Determinants of within-subject variation of fasting serum leptin concentrations in healthy subjects.
Widjaja A., Levy JC., Morris RJ., Frayn KN., Humphreys SM., Horn R., von zur Mühlen A., Turner RC., Brabant G.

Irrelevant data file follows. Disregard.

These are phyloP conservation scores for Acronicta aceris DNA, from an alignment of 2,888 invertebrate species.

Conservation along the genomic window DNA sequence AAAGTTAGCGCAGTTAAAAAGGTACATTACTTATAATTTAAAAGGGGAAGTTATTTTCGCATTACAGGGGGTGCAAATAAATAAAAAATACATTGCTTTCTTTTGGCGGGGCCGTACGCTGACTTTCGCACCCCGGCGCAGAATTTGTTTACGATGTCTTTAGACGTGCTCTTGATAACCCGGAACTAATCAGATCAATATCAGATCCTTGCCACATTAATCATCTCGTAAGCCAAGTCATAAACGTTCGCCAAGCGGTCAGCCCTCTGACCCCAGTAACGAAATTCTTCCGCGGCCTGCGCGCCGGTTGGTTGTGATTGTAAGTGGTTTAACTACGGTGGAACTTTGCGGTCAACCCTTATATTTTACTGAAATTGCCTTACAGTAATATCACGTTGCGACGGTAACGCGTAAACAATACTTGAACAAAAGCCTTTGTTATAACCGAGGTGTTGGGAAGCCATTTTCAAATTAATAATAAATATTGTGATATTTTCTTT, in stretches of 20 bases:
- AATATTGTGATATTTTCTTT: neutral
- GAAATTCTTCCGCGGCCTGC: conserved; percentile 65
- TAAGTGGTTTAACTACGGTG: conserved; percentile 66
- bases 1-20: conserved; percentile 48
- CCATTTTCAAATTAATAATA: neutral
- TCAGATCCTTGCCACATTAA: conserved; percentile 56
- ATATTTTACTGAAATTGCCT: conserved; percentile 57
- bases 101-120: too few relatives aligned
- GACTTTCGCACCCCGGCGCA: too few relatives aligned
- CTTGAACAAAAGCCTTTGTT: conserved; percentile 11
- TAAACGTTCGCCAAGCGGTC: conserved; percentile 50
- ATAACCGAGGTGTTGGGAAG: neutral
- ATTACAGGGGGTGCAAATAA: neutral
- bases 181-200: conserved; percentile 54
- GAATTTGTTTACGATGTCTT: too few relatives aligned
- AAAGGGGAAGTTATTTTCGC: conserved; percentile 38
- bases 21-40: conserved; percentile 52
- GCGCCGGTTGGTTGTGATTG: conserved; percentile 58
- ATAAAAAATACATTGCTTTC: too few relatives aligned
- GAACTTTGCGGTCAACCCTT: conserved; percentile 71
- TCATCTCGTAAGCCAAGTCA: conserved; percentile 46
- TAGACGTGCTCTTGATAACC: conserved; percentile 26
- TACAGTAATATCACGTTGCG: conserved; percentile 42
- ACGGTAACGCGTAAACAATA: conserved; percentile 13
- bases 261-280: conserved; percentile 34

The hormone leptin is considered to contribute to body weight regulation through modulation of feeding behavior and energy expenditure. The aim of the present study was 1) to assess the day-to-day within-subject variation (biovariability) of serum leptin concentrations in healthy subjects and 2) to investigate whether this variation is associated with food intake, exercise, anthropometric measurements or various metabolic covariates (insulin, C-peptide and glucagon, glucose, lactate, 3-hydroxybutyrate (3-OHB), triglycerides, non-esterified-fatty acids and glycerol). Serum leptin levels were taken daily on 12 consecutive days after an overnight fast in 12 healthy subjects with a mean (SD) age of 22.7 (1.5) yr. and a BMI of 22.8 (1.6) kg/m2. Food intake, exercise, anthropometric measurements and various metabolic covariates were also determined during this period. The overall mean of serum leptin concentration was 33.3 pmol/L with a within-subject SD range of 27-41 pmol/L and a between-subject SD range of 18-61 pmol/L. The within-subject variance of serum leptin as a proportion of total variance was 9.5%. Within-subject variation of serum leptin concentrations is small in relation to between-subject variation in healthy, normal weight subjects. This has implications for the power of interventional or prospective studies. In men, 6.7% of the variation in serum leptin concentration was associated with body weight measured on the same day (p= 0.037). In women, however, 66% of the variation was negatively associated with 3-OHB measured on both the same and the previous day (p=0.0003 and 0.002), and positively associated with triglyceride concentration measured on the previous day (p=0.0017) and insulin measured on the same day (p=0.0002). Within-subject associations in women could be due to phasic changes in unmeasured variables, possibly related to the menstrual cycle or might suggest that energy balance may exert a delayed influence on serum leptin levels, with plasma 3-OHB and triglycerides acting as markers for the state of the fat stores that regulate leptin secretion. The differences between the genders remain unexplained, however.